Published on June 28, 2018 by Steve West

Solid Ground Christian Books, 2011 | 432 pages

A Brief Book Summary from Books At a Glance

By Steve West



In The Virgin Birth of Christ, Machen sets out to demonstrate that the virgin birth is an integral part of the biblical witness to Christ. He responds to criticisms of the doctrine and examines alternative hypotheses that attempt to give an account for the doctrine’s emergence. Machen canvasses comparative religions, Jewish antecedents, and critical biblical scholarship, but he also pays very careful attention to the data of the biblical texts themselves. He concludes with theological reflections on the importance of the doctrine.


Table of Contents

Chapter 1 The Virgin Birth in the Second Century
Chapter 2 The Birth Narrative an Original Part of the Third Gospel
Chapter 3 Characteristics of the Lucan Narrative
Chapter 4 The Hymns of the First Chapter of Luke
Chapter 5 The Origin and Transmission of the Lucan Narrative
Chapter 6 The Integrity of the Lucan Narrative
Chapter 7 The Narrative in Matthew
Chapter 8 The Relation between the Narratives
Chapter 9 The Inherent Credibility of the Narratives
Chapter 10 The Birth Narratives and Secular History
Chapter 11 The Birth Narratives and the Rest of the New Testament
Chapter 12 Alternative Theories: Preliminary Considerations
Chapter 13 The Theory of Jewish Derivation
Chapter 14 The Theory of Pagan Derivation
Chapter 15 Conclusion and Consequences



Chapter 1: The Virgin Birth in the Second Century

When we study the teaching of the early Christians in the second century, we find that there was a unanimity of belief in the virgin birth. In fact, it was part of the Roman baptismal creed, which shows both that it was not a novelty, and that it was a fundamental doctrine. By AD 110, Ignatius was unequivocally teaching the virgin birth; his stature and knowledge prove that this doctrine had deep roots. It is not surprising that the enemies of the church denied the virgin birth, but none of their alternative explanations are based on historical evidence. Those who claimed to be Christians but who denied this doctrine all operated out of defective Christologies (e.g. Docetism, where Jesus wasn’t born at all; Adoptionism, where Jesus was adopted at his baptism, etc.). Various Jews opposed the virgin birth, but Christians did not deny the doctrine. Other challenges came from Gnosticism, but these objections were rooted in philosophical a prioris and were rejected by the church. The schismatic Ebionites were divided on the issue of the virgin birth. We do not always have lots of clear evidence about the nuances of schismatic groups, and often they were diverse and internally divided on various issues. Although this requires reconstruction, it seems that the Gospel according to the Hebrews contained material similar to that found in Matthew 1-2. A variety of circumstantial and evidential details lead to this conclusion. At times, people have confused sources and misidentified groups, which has naturally generated misunderstandings and misinterpretations. When the evidence is weighed, it is clear that the tradition of the virgin birth represented the primitive tradition, and that the orthodox always accepted it. Those who denied it were on the margins, and they did so on the basis of presuppositions rather than historical data and tradition.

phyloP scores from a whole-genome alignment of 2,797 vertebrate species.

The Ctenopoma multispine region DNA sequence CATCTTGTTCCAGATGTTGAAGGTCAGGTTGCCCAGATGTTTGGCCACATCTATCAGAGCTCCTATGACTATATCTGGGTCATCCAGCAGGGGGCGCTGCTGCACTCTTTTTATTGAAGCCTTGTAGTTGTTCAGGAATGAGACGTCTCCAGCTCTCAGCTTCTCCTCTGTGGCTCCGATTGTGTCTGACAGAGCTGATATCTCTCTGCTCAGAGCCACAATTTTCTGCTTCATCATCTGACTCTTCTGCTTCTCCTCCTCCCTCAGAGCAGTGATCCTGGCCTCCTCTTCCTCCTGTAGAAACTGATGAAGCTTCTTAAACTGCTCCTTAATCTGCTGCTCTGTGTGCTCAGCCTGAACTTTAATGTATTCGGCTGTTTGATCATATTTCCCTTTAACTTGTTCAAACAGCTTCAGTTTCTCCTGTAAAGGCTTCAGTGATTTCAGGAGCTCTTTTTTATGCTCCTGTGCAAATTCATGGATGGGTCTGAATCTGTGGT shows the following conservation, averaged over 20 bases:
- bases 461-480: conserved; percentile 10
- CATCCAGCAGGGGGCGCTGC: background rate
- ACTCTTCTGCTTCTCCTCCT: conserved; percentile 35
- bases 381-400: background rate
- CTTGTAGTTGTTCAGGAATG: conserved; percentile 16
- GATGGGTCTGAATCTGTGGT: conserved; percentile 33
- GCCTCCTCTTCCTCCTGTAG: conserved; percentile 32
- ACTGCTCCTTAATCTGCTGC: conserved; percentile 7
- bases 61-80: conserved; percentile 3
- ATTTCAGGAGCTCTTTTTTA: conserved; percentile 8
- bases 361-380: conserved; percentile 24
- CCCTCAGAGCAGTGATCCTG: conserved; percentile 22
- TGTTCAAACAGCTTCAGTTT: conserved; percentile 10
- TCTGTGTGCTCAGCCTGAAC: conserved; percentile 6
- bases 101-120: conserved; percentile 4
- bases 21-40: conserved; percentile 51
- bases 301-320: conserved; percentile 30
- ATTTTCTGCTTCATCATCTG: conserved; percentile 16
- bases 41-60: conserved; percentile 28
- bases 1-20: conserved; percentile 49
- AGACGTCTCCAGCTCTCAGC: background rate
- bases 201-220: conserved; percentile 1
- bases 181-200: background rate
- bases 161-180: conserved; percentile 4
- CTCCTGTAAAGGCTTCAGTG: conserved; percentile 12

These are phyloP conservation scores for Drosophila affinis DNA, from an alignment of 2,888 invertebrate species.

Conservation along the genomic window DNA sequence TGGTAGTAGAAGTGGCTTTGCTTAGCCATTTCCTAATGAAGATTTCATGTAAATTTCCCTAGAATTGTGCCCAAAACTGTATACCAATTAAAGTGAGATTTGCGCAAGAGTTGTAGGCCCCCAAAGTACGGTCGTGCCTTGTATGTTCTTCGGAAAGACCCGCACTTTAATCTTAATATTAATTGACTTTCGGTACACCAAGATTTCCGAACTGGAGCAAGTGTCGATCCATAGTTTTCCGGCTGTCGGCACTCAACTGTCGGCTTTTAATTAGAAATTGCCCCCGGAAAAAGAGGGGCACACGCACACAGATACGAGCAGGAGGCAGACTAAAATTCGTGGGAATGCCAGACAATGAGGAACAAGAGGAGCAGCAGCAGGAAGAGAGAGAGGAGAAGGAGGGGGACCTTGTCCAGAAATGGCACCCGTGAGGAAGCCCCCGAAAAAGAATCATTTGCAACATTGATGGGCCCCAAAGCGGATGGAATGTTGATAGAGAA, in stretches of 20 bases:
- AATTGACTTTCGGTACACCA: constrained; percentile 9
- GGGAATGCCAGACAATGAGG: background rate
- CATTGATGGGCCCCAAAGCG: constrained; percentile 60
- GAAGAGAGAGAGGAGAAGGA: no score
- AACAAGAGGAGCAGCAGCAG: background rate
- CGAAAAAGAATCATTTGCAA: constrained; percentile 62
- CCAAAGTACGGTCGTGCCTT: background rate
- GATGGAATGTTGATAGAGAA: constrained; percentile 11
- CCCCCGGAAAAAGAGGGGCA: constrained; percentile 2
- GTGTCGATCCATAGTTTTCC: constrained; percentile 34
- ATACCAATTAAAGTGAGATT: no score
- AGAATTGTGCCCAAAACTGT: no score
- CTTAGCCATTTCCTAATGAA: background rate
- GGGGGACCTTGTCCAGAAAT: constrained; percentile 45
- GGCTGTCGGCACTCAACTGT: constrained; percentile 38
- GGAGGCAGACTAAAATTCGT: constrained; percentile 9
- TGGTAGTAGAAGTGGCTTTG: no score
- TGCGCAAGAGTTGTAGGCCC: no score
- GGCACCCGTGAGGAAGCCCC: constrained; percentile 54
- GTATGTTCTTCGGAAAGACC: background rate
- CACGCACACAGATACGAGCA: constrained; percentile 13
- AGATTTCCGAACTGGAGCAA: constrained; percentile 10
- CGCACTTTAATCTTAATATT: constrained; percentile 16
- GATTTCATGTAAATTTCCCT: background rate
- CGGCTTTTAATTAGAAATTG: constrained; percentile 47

Chapter 2: The Birth Narrative an Original Part of the Third Gospel

We have seen that the doctrine of the virgin birth was accepted at the very beginning of the second century. Two of the first century Gospels contain the virgin birth teaching. Luke was the travelling companion of Paul, and he knew the traditions of the earliest church. Linguistic analysis demonstrates that his birth narrative was not a later addition to the Gospel. Furthermore, the manuscript witness is uniform in showing this material in copies of the Gospel. Some have tried to maintain that the original Gospel of Luke depicted Jesus’ baptism as the beginning, and that this rules out an interest in his birth. This is an entirely unsustainable position. The baptism of Jesus was a vital event, and it marked the beginning of his public ministry but it was not detached from his birth. Nothing in Luke’s structure or language requires the view that he had no interest in Jesus’ life before his baptism. The baptism did not make Jesus the Son of God; it revealed him for what he was. The reference to John the Baptist as the son of Zechariah (3:2) clearly draws on the antecedent material in the first two chapters. The Gospels may incorporate earlier. . .

[To continue reading this summary, please see below....]

The remainder of this article is premium content. Become a member to continue reading.

Already have an account? Sign In

Buy the books

The Virgin Birth of Christ

Solid Ground Christian Books, 2011 | 432 pages

Share This

Share this with your friends!